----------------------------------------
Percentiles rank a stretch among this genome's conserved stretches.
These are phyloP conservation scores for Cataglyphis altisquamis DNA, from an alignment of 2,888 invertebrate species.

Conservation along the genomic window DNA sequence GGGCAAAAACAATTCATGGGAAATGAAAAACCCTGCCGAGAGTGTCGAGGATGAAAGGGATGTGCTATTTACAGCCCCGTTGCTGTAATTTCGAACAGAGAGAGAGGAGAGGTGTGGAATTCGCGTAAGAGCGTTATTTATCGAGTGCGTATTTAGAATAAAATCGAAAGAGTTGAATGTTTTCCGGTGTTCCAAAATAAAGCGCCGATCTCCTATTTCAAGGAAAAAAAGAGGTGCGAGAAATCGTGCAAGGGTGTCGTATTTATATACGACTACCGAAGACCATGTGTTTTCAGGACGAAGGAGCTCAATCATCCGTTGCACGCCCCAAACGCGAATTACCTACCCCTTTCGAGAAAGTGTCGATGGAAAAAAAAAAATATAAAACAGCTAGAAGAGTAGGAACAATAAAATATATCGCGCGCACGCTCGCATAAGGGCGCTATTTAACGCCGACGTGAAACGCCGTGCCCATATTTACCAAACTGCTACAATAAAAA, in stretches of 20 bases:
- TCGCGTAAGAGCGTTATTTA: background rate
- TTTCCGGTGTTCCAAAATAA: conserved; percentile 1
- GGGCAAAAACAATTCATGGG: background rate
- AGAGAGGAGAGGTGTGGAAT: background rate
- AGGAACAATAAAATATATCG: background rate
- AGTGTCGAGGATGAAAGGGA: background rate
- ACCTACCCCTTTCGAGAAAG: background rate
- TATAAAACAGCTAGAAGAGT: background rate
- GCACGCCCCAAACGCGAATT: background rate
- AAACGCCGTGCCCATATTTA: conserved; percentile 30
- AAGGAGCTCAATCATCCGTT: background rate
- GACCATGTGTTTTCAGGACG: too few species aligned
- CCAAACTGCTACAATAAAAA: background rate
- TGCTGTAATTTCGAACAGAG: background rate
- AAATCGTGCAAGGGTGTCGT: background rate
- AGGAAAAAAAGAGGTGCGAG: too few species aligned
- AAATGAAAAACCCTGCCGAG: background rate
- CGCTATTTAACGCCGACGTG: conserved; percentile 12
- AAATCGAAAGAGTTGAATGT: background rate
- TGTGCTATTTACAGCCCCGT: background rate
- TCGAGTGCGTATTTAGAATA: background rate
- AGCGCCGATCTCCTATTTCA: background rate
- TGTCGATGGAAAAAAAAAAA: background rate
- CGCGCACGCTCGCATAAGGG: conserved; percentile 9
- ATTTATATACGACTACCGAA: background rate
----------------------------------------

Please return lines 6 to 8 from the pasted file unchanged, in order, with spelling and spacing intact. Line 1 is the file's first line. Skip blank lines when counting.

- GGGCAAAAACAATTCATGGG: background rate
- AGAGAGGAGAGGTGTGGAAT: background rate
- AGGAACAATAAAATATATCG: background rate